Okay, okay, I won’t.
Tess leaned back on the bench just as her phone rang. She looked at the caller ID. “It’s Teddy.”

“Tell him to come meet us,” Cooper said.
Of course she will, she loves him.

Tess’s heart stopped.
How does he know that? Mackenzie, did you tell him?

Oops. Will she know if I lie?

Tess flushed. The phone rang again.

Tess ignored it. She wished Teddy didn’t exist. She would not call him back. She was done with him. She looked at Mackenzie.
What should I do?

Mackenzie leaned her head back against the bench.
Maybe he’d feel differently if he knew how you felt.

I doubt it.

“You ladies are quiet today,” Cooper said. He lay down on the bench and put his head on Mackenzie’s lap. “Speaking of which, what was up with everyone in homeroom this morning?”

“What do you mean?” Mackenzie asked. She turned to Tess.
Why don’t you just tell him that you want to jump him?

I’m not going to do that!
Tess cried. Well, she cried it inside her head. She picked up her legs off the ground and hugged them into her chest.

“Seriously?” Cooper asked. “You didn’t notice everyone was acting weird? There was a lot of staring going on.”
It was like a zombie invasion.

“I didn’t notice anything,” Mackenzie said.

Tess thought,
if I jump him, then he’ll know I like him. What’s the point of that if I know he doesn’t like me?

“Then you’d know for sure,” Mackenzie said.

Cooper blinked in confusion. “Then you’d know what for sure?”

Tess wailed.

Sorry, sorry.
“Just talking to myself,” she said.
This is too confusing. I can’t keep up two conversations at the same time. Can we discuss this later?

Tess sighed.
Whatever. I should probably go.

“No!” Mackenzie yelled.

Cooper blinked again. “No, what?”
What is up with her today?

Mackenzie shook her head. “No, I didn’t realize what time it was. I have to get home.”

“Already?” Cooper asked. “It’s only five.”
She’s definitely acting weird. Maybe she has her period?

Tess rolled her eyes.
I hate when guys blame weird moods on periods.

Mackenzie sighed.
They’re usually right, though. I’m a bitch when I get my period.

You can be bitchy even when you don’t have your period,
Tess thought.

Mackenzie blinked.
True. I didn’t know you thought so, though.

Tess bit her lip.
I didn’t mean that. You’re not bitchy. Only a little bitchy. To everyone. Including me. Crap. I didn’t mean that either. Yes I did. No, I didn’t. All right, I did. I just didn’t want you to know I did.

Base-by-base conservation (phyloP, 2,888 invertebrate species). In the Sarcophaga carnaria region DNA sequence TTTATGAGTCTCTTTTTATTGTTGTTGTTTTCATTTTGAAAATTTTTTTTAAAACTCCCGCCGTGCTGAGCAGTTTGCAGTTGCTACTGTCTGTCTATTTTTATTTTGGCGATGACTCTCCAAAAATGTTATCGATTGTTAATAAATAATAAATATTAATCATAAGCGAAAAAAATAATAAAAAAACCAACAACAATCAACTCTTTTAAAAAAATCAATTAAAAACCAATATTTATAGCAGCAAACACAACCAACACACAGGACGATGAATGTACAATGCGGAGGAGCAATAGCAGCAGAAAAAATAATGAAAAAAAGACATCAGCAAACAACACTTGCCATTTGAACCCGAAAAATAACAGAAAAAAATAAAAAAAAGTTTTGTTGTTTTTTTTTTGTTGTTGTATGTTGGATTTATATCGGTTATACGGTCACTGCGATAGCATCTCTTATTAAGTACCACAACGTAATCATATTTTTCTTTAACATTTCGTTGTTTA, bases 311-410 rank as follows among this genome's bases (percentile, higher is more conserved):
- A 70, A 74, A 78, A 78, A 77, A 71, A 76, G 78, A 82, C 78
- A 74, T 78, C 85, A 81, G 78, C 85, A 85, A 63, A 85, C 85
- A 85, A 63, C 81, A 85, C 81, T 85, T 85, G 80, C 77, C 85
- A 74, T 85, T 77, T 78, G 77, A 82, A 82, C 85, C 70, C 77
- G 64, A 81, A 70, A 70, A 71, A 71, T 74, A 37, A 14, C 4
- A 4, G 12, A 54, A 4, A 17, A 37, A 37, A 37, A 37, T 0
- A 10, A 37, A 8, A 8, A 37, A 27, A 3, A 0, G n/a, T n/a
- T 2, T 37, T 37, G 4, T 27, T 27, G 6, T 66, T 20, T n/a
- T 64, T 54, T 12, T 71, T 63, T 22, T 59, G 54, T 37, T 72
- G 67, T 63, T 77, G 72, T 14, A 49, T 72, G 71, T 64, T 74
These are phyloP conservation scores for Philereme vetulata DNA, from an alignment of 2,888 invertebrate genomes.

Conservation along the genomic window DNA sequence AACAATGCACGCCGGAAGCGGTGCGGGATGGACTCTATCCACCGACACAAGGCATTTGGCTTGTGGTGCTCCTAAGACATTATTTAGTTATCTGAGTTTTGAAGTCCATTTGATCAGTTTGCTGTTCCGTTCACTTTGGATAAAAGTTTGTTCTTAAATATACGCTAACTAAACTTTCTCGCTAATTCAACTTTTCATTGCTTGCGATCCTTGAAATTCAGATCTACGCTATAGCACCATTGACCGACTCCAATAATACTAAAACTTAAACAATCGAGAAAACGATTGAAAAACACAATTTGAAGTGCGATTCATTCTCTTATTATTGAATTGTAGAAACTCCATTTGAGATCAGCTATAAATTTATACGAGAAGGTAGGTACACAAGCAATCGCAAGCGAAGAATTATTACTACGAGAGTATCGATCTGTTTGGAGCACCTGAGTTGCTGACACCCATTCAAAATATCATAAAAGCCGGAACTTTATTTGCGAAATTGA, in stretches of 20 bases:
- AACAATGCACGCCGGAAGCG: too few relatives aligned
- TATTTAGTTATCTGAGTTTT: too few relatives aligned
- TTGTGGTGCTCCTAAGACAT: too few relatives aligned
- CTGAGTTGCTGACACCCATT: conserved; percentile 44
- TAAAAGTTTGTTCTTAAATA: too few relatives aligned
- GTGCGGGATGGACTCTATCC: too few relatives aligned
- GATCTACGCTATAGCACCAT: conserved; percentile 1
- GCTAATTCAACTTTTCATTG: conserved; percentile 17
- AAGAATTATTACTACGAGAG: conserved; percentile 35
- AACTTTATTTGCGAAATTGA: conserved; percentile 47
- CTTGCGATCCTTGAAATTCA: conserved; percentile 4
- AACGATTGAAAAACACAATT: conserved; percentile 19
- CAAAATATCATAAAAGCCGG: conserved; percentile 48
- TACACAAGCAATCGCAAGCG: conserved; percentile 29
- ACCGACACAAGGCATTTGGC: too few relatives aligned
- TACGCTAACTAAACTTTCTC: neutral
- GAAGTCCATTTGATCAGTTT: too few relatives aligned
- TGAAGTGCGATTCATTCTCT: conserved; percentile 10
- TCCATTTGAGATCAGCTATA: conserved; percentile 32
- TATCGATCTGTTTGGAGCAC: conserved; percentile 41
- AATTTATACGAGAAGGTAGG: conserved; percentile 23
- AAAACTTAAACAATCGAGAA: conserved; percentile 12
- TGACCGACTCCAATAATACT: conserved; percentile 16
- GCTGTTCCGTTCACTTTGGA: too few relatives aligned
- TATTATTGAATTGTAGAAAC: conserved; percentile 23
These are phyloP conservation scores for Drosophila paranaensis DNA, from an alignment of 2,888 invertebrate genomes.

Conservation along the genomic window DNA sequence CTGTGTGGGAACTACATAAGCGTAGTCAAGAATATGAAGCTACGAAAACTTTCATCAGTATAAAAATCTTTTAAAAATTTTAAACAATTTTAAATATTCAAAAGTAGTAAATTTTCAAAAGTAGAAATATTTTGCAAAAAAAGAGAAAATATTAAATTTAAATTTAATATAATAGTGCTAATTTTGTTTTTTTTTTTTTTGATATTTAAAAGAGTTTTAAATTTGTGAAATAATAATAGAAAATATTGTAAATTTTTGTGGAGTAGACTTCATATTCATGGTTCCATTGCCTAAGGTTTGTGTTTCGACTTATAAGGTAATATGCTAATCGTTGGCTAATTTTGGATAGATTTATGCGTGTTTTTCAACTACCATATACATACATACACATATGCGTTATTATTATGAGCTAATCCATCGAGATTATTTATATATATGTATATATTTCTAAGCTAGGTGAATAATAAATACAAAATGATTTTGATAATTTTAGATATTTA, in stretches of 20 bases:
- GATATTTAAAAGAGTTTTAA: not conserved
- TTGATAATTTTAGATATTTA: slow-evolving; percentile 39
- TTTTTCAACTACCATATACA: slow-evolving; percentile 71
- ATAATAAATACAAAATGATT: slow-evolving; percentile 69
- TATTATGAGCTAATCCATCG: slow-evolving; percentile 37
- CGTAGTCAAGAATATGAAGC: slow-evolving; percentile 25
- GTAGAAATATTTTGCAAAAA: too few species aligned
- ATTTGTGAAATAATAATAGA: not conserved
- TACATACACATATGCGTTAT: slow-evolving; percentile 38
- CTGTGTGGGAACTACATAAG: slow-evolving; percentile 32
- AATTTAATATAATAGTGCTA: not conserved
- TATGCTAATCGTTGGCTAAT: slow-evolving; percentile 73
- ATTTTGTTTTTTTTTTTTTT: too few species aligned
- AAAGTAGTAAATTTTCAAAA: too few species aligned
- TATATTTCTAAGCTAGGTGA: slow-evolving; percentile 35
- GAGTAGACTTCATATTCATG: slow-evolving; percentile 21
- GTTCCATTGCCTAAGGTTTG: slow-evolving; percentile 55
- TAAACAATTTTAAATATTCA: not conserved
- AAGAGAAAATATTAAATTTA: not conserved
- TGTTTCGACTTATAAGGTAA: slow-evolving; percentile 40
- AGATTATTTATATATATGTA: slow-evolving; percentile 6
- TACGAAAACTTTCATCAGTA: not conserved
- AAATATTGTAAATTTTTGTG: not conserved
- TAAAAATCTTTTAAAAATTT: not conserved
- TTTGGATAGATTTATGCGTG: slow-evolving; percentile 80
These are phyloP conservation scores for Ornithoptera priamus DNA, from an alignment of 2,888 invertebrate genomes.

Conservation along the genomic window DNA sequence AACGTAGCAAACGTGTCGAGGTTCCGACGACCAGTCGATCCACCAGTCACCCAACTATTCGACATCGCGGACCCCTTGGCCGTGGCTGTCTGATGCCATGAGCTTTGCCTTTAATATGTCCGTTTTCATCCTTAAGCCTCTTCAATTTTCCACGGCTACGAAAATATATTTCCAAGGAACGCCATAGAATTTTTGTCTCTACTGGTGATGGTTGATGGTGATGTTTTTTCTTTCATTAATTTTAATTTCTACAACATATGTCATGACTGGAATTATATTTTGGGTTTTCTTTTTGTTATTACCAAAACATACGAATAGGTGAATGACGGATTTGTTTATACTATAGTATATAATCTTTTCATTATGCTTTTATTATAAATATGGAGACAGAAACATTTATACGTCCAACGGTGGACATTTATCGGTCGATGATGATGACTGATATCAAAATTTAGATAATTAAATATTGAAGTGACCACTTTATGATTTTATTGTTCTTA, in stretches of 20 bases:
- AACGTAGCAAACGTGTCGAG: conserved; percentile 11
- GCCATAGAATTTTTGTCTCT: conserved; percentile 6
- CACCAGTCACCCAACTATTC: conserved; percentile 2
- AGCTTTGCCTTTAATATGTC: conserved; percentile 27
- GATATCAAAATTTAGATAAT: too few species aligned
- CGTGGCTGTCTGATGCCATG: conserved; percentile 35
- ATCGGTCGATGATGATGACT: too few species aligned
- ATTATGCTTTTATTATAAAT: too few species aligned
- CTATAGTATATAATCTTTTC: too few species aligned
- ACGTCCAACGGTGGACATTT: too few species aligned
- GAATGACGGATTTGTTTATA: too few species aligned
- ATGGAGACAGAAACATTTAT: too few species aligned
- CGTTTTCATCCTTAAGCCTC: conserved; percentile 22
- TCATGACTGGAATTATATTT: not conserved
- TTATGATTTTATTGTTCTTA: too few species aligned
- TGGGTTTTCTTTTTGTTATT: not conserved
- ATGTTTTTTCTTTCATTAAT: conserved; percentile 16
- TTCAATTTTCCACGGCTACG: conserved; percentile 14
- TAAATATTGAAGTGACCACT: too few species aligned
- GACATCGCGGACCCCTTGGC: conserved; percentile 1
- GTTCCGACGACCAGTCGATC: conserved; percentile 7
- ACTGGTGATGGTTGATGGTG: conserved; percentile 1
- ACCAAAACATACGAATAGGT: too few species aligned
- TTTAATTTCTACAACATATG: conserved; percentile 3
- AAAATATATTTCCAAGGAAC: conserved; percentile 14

“I’m starving,” Tess said, desperately wanting to think of something besides Mackenzie’s bitchiness. “I think I’m going to go back to Shake Shack and pick up a cheeseburger.”

That’s not going to help with the dress,
Mackenzie thought.

Tess froze.
See? Bitchy.

I really did not mean to think that out loud.

Tess shook her head.
You just meant to think it to yourself? Best friends aren’t supposed to think you need to diet.

You said you were having trouble fitting into the dress! Eating a cheeseburger isn’t going to help! That’s not a secret! And a best friend isn’t supposed to call you a bitch either!

I called you bitchy, not a bitch!

We agree. Like cute and cutie, bitch and bitchy are not the same thing.

“I’m going to finish this unless you stop me,” Cooper said. He took the top off the milk shake and downed what was left, giving himself a milk shake mustache.

“I’m off,” Tess said.
This whole conversation is upsetting.
“I have a ton of homework,” she lied.

“Me too,” Mackenzie said quickly.
I’m a horrible person.

No you’re not
, Tess thought.

Cooper sat up. “I’ll walk you both back. Unless you want to watch the baseball game with me?”

“So much homework,” they both said.
they both thought. They looked at each other and smiled.

“Where’s your team spirit?” Cooper asked.

“I have to finish an English essay.” Mackenzie said.

“When’s it due?” Cooper asked.

Mackenzie shrugged. “Yesterday.”

Cooper laughed.

Tess knew Mackenzie wasn’t kidding. Mackenzie handed in everything late. Even when Tess offered to help.

All three stood up. Mackenzie put her hand on her friend’s arm.
Tess, I’m sorry. Let’s both get cheeseburgers. My treat.

I’m sorry I called you bitchy.

I am occasionally bitchy. But you’re not fat.


Yes! You’re not skinny, but you’re not fat.

The thought felt like a kick to Tess’s stomach. But could she blame Mackenzie? She wasn’t wrong.

I’m sorry! I didn’t mean to think that! You’re very pretty! If you went to the gym twice a week, you’d be gorgeous! Shit, shit, shit. I’m sorry! I can’t help it!

Tess knew that Mackenzie was gorgeous. Everyone knew that Mackenzie was gorgeous. But Tess had always hoped that Mackenzie had thought Tess was gorgeous too. As is.

Mackenzie looked straight at Tess
. I’m sorry. Really. You’re a much better friend than I am. I don’t deserve you.

“I said, where’s your team spirit?” bellowed Cooper.

When did I ever have team spirit?
Tess thought.
Go home, Cooper!

Mackenzie giggled, which made Tess start giggling too.

Cooper took Mackenzie’s hand and smiled.
Now she’s in a good mood. Maybe she doesn’t have her period after all.

Which made Mackenzie and Tess laugh harder.

Sweet Whispers in Your Ear

Mackenzie’s phone rang at eleven-thirty. She was fast asleep. She’d made sure to go to bed and shut her eyes long before her parents even started looking sleepy.

“Hello?” she whispered.

“You’re not going to believe what just happened,” Cooper said.

“New York lost?” Mackenzie asked.

“No. They won. Three to two. Go Yankees. It was something weird. Really weird.”

Mackenzie jackknifed in her bed. “What?” Mackenzie prayed it was something innocuous
Like his TV wasn’t working.

“Ashley woke up and came into my room and I walked her back to bed. She kept talking about which princess she should be for Halloween—Cinderella, Belle, or Aurora—but her mouth wasn’t moving. It was like I was reading her thoughts. I’m losing it, huh?”